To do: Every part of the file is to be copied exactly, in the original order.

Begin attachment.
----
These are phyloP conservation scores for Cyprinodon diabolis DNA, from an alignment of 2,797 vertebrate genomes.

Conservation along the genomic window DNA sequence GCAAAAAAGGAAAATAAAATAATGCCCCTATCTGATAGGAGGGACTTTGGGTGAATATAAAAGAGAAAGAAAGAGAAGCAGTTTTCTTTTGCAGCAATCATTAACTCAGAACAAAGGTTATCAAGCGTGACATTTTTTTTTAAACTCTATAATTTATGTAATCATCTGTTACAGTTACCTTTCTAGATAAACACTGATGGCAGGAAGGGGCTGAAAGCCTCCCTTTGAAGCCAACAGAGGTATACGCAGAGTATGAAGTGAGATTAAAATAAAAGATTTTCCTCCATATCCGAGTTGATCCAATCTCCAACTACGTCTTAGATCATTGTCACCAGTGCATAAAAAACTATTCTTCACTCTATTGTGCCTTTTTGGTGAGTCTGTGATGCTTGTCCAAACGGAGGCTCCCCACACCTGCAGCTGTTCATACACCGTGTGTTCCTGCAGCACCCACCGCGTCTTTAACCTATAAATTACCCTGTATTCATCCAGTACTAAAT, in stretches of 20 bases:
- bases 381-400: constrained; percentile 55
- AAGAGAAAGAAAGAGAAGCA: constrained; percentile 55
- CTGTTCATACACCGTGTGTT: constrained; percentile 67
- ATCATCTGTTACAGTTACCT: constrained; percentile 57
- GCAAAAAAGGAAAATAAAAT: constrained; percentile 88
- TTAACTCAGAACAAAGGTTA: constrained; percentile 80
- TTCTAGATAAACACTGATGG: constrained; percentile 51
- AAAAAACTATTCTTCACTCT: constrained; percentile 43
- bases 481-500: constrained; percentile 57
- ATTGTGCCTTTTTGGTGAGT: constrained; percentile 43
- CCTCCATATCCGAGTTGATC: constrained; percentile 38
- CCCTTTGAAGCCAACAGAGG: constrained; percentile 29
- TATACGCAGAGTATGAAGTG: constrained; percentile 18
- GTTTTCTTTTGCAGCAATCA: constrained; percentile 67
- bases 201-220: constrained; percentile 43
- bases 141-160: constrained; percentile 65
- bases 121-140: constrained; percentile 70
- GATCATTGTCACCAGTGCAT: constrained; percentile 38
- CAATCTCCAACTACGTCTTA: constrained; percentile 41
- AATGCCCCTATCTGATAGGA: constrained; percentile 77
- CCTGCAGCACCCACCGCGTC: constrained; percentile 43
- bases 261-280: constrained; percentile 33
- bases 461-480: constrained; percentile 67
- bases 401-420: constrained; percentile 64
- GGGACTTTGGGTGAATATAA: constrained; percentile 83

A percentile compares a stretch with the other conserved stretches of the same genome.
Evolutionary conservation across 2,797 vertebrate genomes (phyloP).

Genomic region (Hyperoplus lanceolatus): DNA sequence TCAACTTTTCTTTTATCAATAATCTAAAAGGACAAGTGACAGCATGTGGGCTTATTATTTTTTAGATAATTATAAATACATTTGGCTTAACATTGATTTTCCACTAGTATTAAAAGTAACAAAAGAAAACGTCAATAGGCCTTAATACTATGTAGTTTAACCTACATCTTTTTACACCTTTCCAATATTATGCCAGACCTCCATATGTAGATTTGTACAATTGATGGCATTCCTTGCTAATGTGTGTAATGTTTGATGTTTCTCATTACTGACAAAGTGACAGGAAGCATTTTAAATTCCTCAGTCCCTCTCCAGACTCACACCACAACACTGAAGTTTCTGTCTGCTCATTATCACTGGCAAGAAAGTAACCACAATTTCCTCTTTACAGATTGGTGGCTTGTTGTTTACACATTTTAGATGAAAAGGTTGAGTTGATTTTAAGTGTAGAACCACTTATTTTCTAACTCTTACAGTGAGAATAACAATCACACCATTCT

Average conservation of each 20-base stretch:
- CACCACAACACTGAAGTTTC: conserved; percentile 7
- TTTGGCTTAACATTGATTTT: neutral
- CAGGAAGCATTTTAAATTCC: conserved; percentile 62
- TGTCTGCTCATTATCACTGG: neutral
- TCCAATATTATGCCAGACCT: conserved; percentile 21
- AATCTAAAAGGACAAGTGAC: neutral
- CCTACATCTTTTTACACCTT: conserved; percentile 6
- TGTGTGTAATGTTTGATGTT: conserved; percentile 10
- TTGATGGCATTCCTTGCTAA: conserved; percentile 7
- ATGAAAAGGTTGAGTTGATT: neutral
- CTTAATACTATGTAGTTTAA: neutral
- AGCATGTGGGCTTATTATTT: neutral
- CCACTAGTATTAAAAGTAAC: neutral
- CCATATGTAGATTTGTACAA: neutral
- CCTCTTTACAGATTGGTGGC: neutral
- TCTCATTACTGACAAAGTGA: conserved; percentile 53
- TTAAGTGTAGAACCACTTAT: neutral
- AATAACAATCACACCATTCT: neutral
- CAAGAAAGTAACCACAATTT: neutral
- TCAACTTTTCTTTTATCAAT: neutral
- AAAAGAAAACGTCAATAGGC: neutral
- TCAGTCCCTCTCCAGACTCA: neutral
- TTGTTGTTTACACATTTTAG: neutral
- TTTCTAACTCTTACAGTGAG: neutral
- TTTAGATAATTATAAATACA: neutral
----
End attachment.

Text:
These are phyloP conservation scores for Cyprinodon diabolis DNA, from an alignment of 2,797 vertebrate genomes.

Conservation along the genomic window DNA sequence GCAAAAAAGGAAAATAAAATAATGCCCCTATCTGATAGGAGGGACTTTGGGTGAATATAAAAGAGAAAGAAAGAGAAGCAGTTTTCTTTTGCAGCAATCATTAACTCAGAACAAAGGTTATCAAGCGTGACATTTTTTTTTAAACTCTATAATTTATGTAATCATCTGTTACAGTTACCTTTCTAGATAAACACTGATGGCAGGAAGGGGCTGAAAGCCTCCCTTTGAAGCCAACAGAGGTATACGCAGAGTATGAAGTGAGATTAAAATAAAAGATTTTCCTCCATATCCGAGTTGATCCAATCTCCAACTACGTCTTAGATCATTGTCACCAGTGCATAAAAAACTATTCTTCACTCTATTGTGCCTTTTTGGTGAGTCTGTGATGCTTGTCCAAACGGAGGCTCCCCACACCTGCAGCTGTTCATACACCGTGTGTTCCTGCAGCACCCACCGCGTCTTTAACCTATAAATTACCCTGTATTCATCCAGTACTAAAT, in stretches of 20 bases:
- bases 381-400: constrained; percentile 55
- AAGAGAAAGAAAGAGAAGCA: constrained; percentile 55
- CTGTTCATACACCGTGTGTT: constrained; percentile 67
- ATCATCTGTTACAGTTACCT: constrained; percentile 57
- GCAAAAAAGGAAAATAAAAT: constrained; percentile 88
- TTAACTCAGAACAAAGGTTA: constrained; percentile 80
- TTCTAGATAAACACTGATGG: constrained; percentile 51
- AAAAAACTATTCTTCACTCT: constrained; percentile 43
- bases 481-500: constrained; percentile 57
- ATTGTGCCTTTTTGGTGAGT: constrained; percentile 43
- CCTCCATATCCGAGTTGATC: constrained; percentile 38
- CCCTTTGAAGCCAACAGAGG: constrained; percentile 29
- TATACGCAGAGTATGAAGTG: constrained; percentile 18
- GTTTTCTTTTGCAGCAATCA: constrained; percentile 67
- bases 201-220: constrained; percentile 43
- bases 141-160: constrained; percentile 65
- bases 121-140: constrained; percentile 70
- GATCATTGTCACCAGTGCAT: constrained; percentile 38
- CAATCTCCAACTACGTCTTA: constrained; percentile 41
- AATGCCCCTATCTGATAGGA: constrained; percentile 77
- CCTGCAGCACCCACCGCGTC: constrained; percentile 43
- bases 261-280: constrained; percentile 33
- bases 461-480: constrained; percentile 67
- bases 401-420: constrained; percentile 64
- GGGACTTTGGGTGAATATAA: constrained; percentile 83

A percentile compares a stretch with the other conserved stretches of the same genome.
Evolutionary conservation across 2,797 vertebrate genomes (phyloP).

Genomic region (Hyperoplus lanceolatus): DNA sequence TCAACTTTTCTTTTATCAATAATCTAAAAGGACAAGTGACAGCATGTGGGCTTATTATTTTTTAGATAATTATAAATACATTTGGCTTAACATTGATTTTCCACTAGTATTAAAAGTAACAAAAGAAAACGTCAATAGGCCTTAATACTATGTAGTTTAACCTACATCTTTTTACACCTTTCCAATATTATGCCAGACCTCCATATGTAGATTTGTACAATTGATGGCATTCCTTGCTAATGTGTGTAATGTTTGATGTTTCTCATTACTGACAAAGTGACAGGAAGCATTTTAAATTCCTCAGTCCCTCTCCAGACTCACACCACAACACTGAAGTTTCTGTCTGCTCATTATCACTGGCAAGAAAGTAACCACAATTTCCTCTTTACAGATTGGTGGCTTGTTGTTTACACATTTTAGATGAAAAGGTTGAGTTGATTTTAAGTGTAGAACCACTTATTTTCTAACTCTTACAGTGAGAATAACAATCACACCATTCT

Average conservation of each 20-base stretch:
- CACCACAACACTGAAGTTTC: conserved; percentile 7
- TTTGGCTTAACATTGATTTT: neutral
- CAGGAAGCATTTTAAATTCC: conserved; percentile 62
- TGTCTGCTCATTATCACTGG: neutral
- TCCAATATTATGCCAGACCT: conserved; percentile 21
- AATCTAAAAGGACAAGTGAC: neutral
- CCTACATCTTTTTACACCTT: conserved; percentile 6
- TGTGTGTAATGTTTGATGTT: conserved; percentile 10
- TTGATGGCATTCCTTGCTAA: conserved; percentile 7
- ATGAAAAGGTTGAGTTGATT: neutral
- CTTAATACTATGTAGTTTAA: neutral
- AGCATGTGGGCTTATTATTT: neutral
- CCACTAGTATTAAAAGTAAC: neutral
- CCATATGTAGATTTGTACAA: neutral
- CCTCTTTACAGATTGGTGGC: neutral
- TCTCATTACTGACAAAGTGA: conserved; percentile 53
- TTAAGTGTAGAACCACTTAT: neutral
- AATAACAATCACACCATTCT: neutral
- CAAGAAAGTAACCACAATTT: neutral
- TCAACTTTTCTTTTATCAAT: neutral
- AAAAGAAAACGTCAATAGGC: neutral
- TCAGTCCCTCTCCAGACTCA: neutral
- TTGTTGTTTACACATTTTAG: neutral
- TTTCTAACTCTTACAGTGAG: neutral
- TTTAGATAATTATAAATACA: neutral